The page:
Like most components of your home, the septic system has a finite life. The lifespan depends on many factors, but homeowners (and business owners) should always consider that they may eventually need to replace the system.
How Long Does a Septic System Last?
There are many factors that will affect the longevity of your septic system, but on average, a septic system should last between 15 and 40 years. However, if you take good care of your septic system and have it regularly inspected and pumped, it could last even longer.
How long your septic system lasts depends on the materials used in its construction, the acidity of the soil, the local water table, and, importantly, how well the system has been maintained.
Septic Tank Material
One of the main factors in how long your system will last is the material that the tank is made of.
Steel septic tanks can be expected to last 15-20 years on average. This is the shortest of any of the commonly used materials, a result of the propensity for steel to rust over time. To prolong the life of a steel septic tank, regular maintenance and inspections are very important.
On the other end of the longevity spectrum, concrete septic tanks have the longest expected lifespan – 40+ years. The most common issue with concrete tanks is cracks that are caused by the ground shifting or settlement. While some shifting cannot be prevented, this is why it is important to never park or drive on a septic tank.
The drain field (or leach field) is the final stop in the wastewater processing process of your septic system. Typically made of a series of perforated pipes located a distance away from the septic tank, the drainfield is another important consideration in how long your system will last.
As with the septic tank, the material that your drainfield pipes are made of will help determine how long they will last. The most common materials are PVC, steel, and cast iron, all of which can last up to a half century if they were installed and maintained properly.
It is important to have your drainfield inspected periodically to ensure that the pipes are in good working order.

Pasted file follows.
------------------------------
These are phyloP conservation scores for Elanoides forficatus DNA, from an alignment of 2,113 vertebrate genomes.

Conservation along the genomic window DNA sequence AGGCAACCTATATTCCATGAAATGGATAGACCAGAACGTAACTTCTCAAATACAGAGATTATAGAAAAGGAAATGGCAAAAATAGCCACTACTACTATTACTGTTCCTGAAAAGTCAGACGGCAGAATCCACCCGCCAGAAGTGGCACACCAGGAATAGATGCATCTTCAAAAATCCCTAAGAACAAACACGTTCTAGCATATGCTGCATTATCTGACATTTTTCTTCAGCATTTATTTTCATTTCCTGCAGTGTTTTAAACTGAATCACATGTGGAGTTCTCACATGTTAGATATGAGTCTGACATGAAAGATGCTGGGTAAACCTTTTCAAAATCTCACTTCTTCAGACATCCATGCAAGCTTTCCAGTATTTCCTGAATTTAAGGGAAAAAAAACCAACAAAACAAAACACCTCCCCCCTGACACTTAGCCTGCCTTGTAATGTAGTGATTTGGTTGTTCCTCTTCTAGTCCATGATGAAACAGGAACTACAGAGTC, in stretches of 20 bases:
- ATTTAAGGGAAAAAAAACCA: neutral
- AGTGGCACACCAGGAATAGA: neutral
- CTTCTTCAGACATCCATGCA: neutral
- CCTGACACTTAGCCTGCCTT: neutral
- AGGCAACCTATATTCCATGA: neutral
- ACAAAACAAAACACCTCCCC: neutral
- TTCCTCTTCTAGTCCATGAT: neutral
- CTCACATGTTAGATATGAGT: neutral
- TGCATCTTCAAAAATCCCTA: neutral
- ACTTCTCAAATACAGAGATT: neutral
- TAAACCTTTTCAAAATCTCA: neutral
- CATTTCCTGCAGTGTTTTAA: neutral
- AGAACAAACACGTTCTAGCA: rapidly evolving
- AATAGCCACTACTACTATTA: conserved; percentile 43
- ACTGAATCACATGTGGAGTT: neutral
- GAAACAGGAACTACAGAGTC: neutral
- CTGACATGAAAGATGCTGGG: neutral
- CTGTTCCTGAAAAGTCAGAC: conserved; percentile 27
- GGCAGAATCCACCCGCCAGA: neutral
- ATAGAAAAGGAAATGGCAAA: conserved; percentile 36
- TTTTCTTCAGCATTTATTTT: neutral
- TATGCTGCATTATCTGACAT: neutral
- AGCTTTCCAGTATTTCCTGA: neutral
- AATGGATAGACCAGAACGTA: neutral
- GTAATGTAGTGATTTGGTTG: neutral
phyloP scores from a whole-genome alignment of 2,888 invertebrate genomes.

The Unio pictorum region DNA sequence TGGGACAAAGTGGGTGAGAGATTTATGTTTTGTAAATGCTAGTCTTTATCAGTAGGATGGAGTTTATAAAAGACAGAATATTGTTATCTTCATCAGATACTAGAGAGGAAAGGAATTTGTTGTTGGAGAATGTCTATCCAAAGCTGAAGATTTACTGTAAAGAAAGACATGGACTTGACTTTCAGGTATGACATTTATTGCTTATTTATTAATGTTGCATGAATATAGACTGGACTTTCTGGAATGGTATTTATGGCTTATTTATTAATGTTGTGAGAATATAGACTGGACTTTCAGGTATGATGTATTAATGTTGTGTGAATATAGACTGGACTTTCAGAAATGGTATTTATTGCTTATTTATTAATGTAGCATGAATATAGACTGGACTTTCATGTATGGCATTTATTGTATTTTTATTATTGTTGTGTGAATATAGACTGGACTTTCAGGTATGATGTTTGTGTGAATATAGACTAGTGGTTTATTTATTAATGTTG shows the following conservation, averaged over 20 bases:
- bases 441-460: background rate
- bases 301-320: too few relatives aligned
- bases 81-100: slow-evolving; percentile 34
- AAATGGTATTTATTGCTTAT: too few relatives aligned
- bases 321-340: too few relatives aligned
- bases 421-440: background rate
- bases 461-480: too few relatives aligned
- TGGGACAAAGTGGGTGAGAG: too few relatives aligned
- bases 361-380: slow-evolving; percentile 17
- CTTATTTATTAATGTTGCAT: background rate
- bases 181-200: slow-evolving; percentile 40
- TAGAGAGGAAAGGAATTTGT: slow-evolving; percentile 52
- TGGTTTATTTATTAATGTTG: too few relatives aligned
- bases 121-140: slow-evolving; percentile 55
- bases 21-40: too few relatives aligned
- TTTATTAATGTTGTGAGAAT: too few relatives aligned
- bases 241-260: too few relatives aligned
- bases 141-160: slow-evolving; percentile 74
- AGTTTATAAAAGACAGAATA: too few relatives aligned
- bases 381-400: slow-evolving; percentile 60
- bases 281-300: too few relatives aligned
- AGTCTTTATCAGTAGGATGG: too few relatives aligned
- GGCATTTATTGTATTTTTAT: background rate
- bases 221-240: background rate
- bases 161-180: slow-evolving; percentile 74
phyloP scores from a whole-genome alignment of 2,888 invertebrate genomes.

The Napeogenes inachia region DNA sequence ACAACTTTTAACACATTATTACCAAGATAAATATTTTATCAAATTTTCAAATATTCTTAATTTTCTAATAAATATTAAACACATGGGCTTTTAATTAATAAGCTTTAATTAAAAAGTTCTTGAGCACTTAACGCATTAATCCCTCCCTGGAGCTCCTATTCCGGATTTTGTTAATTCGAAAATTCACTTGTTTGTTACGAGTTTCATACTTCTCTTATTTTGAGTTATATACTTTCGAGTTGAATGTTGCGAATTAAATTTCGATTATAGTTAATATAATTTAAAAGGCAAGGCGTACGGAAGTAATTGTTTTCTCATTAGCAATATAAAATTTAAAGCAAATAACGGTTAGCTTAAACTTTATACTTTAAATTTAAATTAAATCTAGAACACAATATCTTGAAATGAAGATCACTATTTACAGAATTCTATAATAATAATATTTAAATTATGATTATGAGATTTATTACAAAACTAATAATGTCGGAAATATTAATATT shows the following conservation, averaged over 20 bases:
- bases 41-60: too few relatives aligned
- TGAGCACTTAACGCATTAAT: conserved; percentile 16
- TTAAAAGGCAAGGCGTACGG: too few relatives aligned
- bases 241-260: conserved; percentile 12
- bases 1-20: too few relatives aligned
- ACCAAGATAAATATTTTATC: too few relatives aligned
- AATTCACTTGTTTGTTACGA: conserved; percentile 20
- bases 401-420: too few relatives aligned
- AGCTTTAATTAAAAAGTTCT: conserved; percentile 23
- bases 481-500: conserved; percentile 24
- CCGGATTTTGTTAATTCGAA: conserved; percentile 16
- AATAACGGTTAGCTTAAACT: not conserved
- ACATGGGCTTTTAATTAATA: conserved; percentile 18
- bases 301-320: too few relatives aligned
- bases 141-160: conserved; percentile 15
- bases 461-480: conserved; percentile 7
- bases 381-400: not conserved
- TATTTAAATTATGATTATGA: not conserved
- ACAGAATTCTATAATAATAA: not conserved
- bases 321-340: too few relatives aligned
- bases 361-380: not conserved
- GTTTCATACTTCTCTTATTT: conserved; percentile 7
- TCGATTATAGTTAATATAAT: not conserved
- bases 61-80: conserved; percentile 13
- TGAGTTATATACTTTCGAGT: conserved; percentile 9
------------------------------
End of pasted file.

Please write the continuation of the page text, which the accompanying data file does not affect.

When your septic system was installed, a percolation (perc) test was likely done to determine how efficient the soil was in filtering wastewater. Different types of soil can have an impact on the life expectancy of your septic system.
For example, heavy clay soil can lead to more frequent clogs, which in turn can reduce the expected lifespan of your system. Acidic soil can cause faster corrosion of the pipes in your septic system and of the tank. As a result, most septic contractors prefer non-acidic soil.
The water table is the top layer of water that is found beneath the surface of the soil. To effectively process the wastewater that gets processed by your septic system, the water table has to be low enough to allow the effluent to be absorbed into the surrounding soil. A water table that is too high will impact the effectiveness of the system and shorten its expected lifespan.
Like all of the other components of your home, your septic system is affected by routine wear and tear. The more use the system gets, the shorter its life expectancy will be.
It is also important to note that when your septic system was designed, the size of your home and an expected number of residents were taken into consideration. Increasing the number of residents or taking other actions that significantly increase septic usage can cause strain on the system, shortening its life.
The Importance of Routine Maintenance and Inspections
The best way to ensure that your septic system lasts as long as possible is to have it regularly maintained and inspected. At a minimum, you should have your septic system pumped every 3-5 years. Depending on the size of your home and family, you may need to have it pumped more frequently.
In addition, you should have your septic system inspected by a professional septic company at least once every 3 years. These inspections can help identify any potential problems early on, before they have a chance to cause major damage.
Following proper septic guidelines can also help extend your septic system’s life. This includes:
- Do not flush anything besides human waste and toilet paper down the toilet. This includes things like cigarette butts, sanitary napkins, condoms, and paper towels.
- Do not flush medications (prescription or over the counter) down the toilet as they can harm the necessary bacteria in your septic tank or contaminate the groundwater.
- Do not pour grease, oil, or chemicals down the drain. These can clog up your septic system.
- Do not drive or park on top of your septic system. This can damage the tank and the pipes.
If you take good care of your septic system and have it regularly inspected and pumped, it could last even longer than the average 15-40 years. By being proactive and paying attention to signs of trouble, you can help ensure that it lasts for many years to come.
Septic Service In & Near Lakeland
When you need a septic company in & near Lakeland, contact Septic & Drainfield Depot. We are a complete array of septic services, including septic pumping, septic maintenance, septic installation, drainfields, and lift stations.
Our team of experienced septic technicians is committed to addressing your issues and finding the best solution on the first try. We are a licensed septic contractor in the state of Florida, fully insured and committed to our clients’ satisfaction.
We are available 24/7 to handle any residential or commercial septic emergencies, and we offer septic financing to help you cover the costs of septic repairs or installation.
Contact us today for a free estimate!